The northern bobwhite quail is a small rotund, ground dwelling bird. Adults grow to about 10 inches long with 15-inch wingspan. This quail has a mottled brown, buff, white, black and gray body with a short, dark tail. Males have a white throat with a white brow stripe. Females (aka hens) and immature quail have buff-colored throats and eye bands.
The northern bobwhite quail range is concentrated in the central and eastern portion of the United States. Northern bobwhite quail can also be found in Washington, Oregon and parts of eastern Mexico. In Maryland, bobwhite quail can be found throughout the state, but the largest populations can be found in southern Maryland as well as on the Eastern Shore.
The bobwhite quail can usually be found year round in brushy pastures, hedgerows, and grasslands and woodlands with sufficient cover and food. Quail are usually not far from thick vegetation such as low shrubs and brambles that they use to escape from predators. They utilize grasses and weeds for nesting and raising young. Often, the right combination of these habitat types are found in weedy fencerows, woodland edges, roadsides and at the edge of agricultural fields.
While the northern bobwhite quail's diet contains a variety of vegetation, seeds, and insects, the majority of their diet consists of seeds from annual plants. Common grain crops such as corn, sorghum, wheat and soybeans are often highly sought after in addition to various legumes like lespedezas and partridge peas. The quail’s diet also varies by season and age.
In the spring, males and females will leave their groups (also known as coveys) to pair off, court and mate. The male and the female choose a nest site on the ground in dense brush, and both help build a shallow depression lined with grass and leaves. They often weave other materials into an arch over the nest, resulting in a well-hidden entrance.
After the nest is constructed, the female generally will lay one egg a day. The average clutch size is 12-15 eggs. The female is mostly responsible for egg incubation, though occasionally the male will also assist. The eggs incubate for 23–24 days, and the young leave the nest shortly after hatching. Both parents will lead the young birds to food and will care for them for 14–16 days until their first flight. These birds can raise 1-2 broods annually. Predation and inclement weather (such as drought or heavy rains) can result in nest desertion. It is estimated that only 25% of all quail nesting attempts are successful. Generally, the female will renest through September.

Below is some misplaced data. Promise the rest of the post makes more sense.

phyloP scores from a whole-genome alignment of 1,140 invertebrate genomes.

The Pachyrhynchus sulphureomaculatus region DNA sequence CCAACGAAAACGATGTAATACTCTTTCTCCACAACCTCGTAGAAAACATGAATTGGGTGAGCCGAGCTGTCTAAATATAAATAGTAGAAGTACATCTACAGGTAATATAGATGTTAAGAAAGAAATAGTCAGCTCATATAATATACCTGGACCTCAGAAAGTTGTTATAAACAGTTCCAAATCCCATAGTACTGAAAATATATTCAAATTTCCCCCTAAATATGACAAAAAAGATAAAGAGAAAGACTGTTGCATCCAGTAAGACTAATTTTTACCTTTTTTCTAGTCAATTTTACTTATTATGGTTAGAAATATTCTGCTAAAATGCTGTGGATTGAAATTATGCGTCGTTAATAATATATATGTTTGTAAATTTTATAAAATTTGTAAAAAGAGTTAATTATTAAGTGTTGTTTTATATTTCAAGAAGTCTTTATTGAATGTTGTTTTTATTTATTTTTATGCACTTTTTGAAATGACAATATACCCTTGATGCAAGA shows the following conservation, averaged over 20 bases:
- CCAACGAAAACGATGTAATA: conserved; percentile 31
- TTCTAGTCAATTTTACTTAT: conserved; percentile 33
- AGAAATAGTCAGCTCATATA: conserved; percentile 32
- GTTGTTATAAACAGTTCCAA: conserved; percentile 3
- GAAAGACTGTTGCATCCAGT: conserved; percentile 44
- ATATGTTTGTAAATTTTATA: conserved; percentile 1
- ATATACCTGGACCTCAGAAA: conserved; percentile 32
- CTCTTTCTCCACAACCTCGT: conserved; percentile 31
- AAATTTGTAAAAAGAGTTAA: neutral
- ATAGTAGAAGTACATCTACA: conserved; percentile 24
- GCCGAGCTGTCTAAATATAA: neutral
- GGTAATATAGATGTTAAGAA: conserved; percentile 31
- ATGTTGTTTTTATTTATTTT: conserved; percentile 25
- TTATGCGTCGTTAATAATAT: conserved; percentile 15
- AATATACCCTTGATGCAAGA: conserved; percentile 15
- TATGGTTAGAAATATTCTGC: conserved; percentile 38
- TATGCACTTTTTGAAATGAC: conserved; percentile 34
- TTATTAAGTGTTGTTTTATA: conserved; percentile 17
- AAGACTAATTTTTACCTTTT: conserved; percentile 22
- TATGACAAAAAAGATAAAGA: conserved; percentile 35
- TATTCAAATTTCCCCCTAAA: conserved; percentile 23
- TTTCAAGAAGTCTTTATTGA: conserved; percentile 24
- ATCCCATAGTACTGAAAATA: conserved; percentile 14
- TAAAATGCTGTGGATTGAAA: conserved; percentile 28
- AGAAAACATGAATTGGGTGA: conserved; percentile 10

Like most game birds, the northern bobwhite is shy and elusive. When threatened, it will crouch and freeze, relying on camouflage to stay undetected, but will flush into low flight if closely disturbed.
In the fall, when seeds become abundant, bobwhite quail will gather in to groups called coveys. These groups generally consist of 10 to 16 birds. Often, during snow and cold weather, the birds will roost in thick cover such as dense shrubs and brambles. The covey will remain together until early spring. By this time of the year, as many as 80% of the fall population will have died over the winter.
The male’s call consists of a clear, whistled “bob-white” or “poor, bob-white.” In addition, bobwhites also make a variety of clucks.
Since the mid-1940s, the number of quail has significantly declined across most of their range mainly due to habitat loss. Various types of habitat are required to support quail. They need nesting and brood-rearing cover, escape cover, winter cover, and food sources. If you are a landowner or a land manager and would like to increase quail habitat on your property, then check out the Upland Game Habitat Recommendations page as well as the Mowing and Upland Wildlife page. In addition, the University of Maryland Extension Service has a great Quail Management Guide.
Assistance is available to help landowners restore habitat for this declining species. For more information contact Bob Long, Upland Game Bird Project Manager (email@example.com, 410-221-8838, ext. 106).
Northern bobwhite quail are managed as small game in Maryland. To learn more about small game management as well as seasons and bag limits, then visit the Small Game page in the Maryland Hunting and Trapping Guide.
The northern bobwhite quail is often broken into 4 distinct groups - 2 of which can be found in the United States. The northern group found in eastern North America is made up of 5 similar subspecies that have variable color patterns and width of barring on their undersides. The second group is known as the “masked bobwhite” and can be found in southern Arizona and Sonora.
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